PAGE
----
Driver licensing: descriptive epidemiology of a social determinant of Aboriginal and Torres Strait Islander health
|Published:||15 May 2016|
|Conflict of Interest:
||The authors have stated they have no conflict of interest.|
Education, employment and equitable access to services are commonly accepted as important underlying social determinants of health. For most Australians, access to health, education and other services is facilitated by private transport and a driver licence. This study aimed to examine licensing rates and predictors of licensing in a sample of Aboriginal and Torres Strait Islander people, as these have previously been poorly described.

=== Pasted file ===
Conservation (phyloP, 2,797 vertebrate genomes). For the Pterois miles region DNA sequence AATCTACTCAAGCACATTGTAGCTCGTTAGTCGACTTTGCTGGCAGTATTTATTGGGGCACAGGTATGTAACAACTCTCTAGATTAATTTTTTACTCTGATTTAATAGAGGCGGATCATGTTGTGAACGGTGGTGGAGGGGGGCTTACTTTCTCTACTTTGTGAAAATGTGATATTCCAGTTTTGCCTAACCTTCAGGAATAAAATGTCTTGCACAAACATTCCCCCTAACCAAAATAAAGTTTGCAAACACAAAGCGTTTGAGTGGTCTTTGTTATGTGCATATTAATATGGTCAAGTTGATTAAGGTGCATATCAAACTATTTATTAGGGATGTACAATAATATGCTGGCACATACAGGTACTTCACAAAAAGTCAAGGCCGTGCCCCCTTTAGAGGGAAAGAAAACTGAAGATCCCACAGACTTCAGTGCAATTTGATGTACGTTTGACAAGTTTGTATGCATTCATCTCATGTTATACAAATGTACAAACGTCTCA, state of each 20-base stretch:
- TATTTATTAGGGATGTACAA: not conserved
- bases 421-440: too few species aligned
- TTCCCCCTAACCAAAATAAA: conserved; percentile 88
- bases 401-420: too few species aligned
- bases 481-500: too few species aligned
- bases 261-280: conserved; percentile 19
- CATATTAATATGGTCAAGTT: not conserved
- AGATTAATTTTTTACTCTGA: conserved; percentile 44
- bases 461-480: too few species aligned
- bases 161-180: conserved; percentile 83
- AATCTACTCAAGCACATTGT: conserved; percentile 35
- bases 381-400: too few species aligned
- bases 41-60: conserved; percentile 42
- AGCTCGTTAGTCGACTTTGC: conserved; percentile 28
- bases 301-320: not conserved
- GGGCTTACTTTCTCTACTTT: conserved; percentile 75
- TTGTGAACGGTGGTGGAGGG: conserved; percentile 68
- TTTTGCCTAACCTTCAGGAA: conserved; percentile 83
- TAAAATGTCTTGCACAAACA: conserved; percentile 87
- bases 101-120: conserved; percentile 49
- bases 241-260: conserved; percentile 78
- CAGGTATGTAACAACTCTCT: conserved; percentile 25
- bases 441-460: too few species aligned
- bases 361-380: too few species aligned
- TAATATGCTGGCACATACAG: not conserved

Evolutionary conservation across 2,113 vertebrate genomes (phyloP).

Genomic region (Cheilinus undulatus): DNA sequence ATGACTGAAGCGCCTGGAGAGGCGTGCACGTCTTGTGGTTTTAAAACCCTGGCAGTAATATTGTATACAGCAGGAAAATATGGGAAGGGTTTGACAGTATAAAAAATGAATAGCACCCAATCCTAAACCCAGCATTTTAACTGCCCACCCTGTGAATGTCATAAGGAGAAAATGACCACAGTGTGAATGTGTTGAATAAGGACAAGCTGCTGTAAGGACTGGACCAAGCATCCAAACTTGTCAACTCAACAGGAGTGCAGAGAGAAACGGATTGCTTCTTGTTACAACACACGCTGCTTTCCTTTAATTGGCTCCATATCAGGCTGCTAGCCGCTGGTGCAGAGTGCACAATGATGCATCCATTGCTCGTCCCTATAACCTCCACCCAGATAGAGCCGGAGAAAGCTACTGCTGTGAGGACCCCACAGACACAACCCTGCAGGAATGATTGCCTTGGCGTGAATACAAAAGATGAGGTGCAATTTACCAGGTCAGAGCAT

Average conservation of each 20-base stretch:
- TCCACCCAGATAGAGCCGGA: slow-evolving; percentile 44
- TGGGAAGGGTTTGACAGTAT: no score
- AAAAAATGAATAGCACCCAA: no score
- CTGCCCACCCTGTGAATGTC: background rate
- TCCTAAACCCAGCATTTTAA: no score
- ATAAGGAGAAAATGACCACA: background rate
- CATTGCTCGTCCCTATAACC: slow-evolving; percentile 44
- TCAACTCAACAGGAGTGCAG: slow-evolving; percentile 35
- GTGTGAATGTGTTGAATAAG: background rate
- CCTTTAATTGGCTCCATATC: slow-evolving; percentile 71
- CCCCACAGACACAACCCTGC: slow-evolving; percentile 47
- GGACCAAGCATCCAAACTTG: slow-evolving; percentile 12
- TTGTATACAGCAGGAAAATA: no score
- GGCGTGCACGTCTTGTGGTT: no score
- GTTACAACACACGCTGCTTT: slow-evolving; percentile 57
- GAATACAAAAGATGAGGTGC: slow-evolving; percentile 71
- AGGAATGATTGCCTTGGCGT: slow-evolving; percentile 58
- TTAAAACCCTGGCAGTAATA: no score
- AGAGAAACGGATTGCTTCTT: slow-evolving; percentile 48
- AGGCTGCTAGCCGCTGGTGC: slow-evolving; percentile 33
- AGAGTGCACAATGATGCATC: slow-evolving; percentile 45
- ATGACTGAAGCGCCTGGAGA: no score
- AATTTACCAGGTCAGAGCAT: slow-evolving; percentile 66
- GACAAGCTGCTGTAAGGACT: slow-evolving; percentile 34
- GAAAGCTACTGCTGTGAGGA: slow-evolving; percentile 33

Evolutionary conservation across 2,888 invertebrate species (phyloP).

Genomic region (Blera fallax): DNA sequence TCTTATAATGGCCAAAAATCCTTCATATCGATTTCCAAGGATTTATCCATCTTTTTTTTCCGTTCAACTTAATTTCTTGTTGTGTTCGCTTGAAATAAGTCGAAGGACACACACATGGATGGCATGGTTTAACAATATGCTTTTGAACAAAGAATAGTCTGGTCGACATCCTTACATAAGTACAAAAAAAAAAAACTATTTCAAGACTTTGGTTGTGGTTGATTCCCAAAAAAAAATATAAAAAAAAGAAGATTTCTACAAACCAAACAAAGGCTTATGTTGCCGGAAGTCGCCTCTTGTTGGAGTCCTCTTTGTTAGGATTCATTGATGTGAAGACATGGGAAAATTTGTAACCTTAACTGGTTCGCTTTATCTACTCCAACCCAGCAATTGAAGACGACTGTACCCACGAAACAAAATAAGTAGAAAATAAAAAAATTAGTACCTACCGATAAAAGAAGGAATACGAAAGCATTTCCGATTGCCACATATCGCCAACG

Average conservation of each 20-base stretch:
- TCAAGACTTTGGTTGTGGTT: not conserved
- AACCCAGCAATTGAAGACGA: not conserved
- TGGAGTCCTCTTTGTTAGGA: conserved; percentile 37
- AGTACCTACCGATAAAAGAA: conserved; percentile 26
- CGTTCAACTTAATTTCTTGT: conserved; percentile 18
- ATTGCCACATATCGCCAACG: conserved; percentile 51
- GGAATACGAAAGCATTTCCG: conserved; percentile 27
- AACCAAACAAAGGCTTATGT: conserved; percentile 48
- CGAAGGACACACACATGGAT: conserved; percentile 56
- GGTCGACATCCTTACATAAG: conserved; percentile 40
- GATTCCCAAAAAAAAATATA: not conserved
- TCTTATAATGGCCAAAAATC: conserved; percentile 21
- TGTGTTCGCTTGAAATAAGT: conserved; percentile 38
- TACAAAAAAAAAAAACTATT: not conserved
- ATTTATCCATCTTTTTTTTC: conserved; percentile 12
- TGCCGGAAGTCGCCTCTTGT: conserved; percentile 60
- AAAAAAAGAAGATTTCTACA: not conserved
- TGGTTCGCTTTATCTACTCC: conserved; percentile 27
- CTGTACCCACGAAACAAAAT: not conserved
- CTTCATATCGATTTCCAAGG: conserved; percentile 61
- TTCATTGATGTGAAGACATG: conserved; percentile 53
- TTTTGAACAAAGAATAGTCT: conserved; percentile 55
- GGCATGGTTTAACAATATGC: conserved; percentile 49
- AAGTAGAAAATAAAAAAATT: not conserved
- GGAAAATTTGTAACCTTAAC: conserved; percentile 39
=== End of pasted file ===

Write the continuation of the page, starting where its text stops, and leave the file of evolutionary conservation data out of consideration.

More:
Interviewer‐administered surveys were conducted with 625 people 16 years or older in four Aboriginal Community Controlled Health Services in New South Wales and South Australia over a two‐week period in 2012–2013.
Licensing rates varied from 51% to 77% by site. Compared to not having a licence, having a driver licence was significantly associated with higher odds of full‐time employment (adjusted OR 4.0, 95%CI 2.5–6.3) and educational attainment (adjusted OR 1.9, 95%CI 1.2–2.8 for trade or certificate; adjusted OR 4.0, 95%CI 1.6–9.5 for degree qualification).
Variation in driver licensing rates suggests different yet pervasive barriers to access. There is a strong association between driver licensing, education and employment.
Licensing inequality has far‐reaching impacts on the broader health and wellbeing of Aboriginal and Torres Strait Islander people, reinforcing the need for appropriate and accessible pathways to achieving and maintaining driver licensing.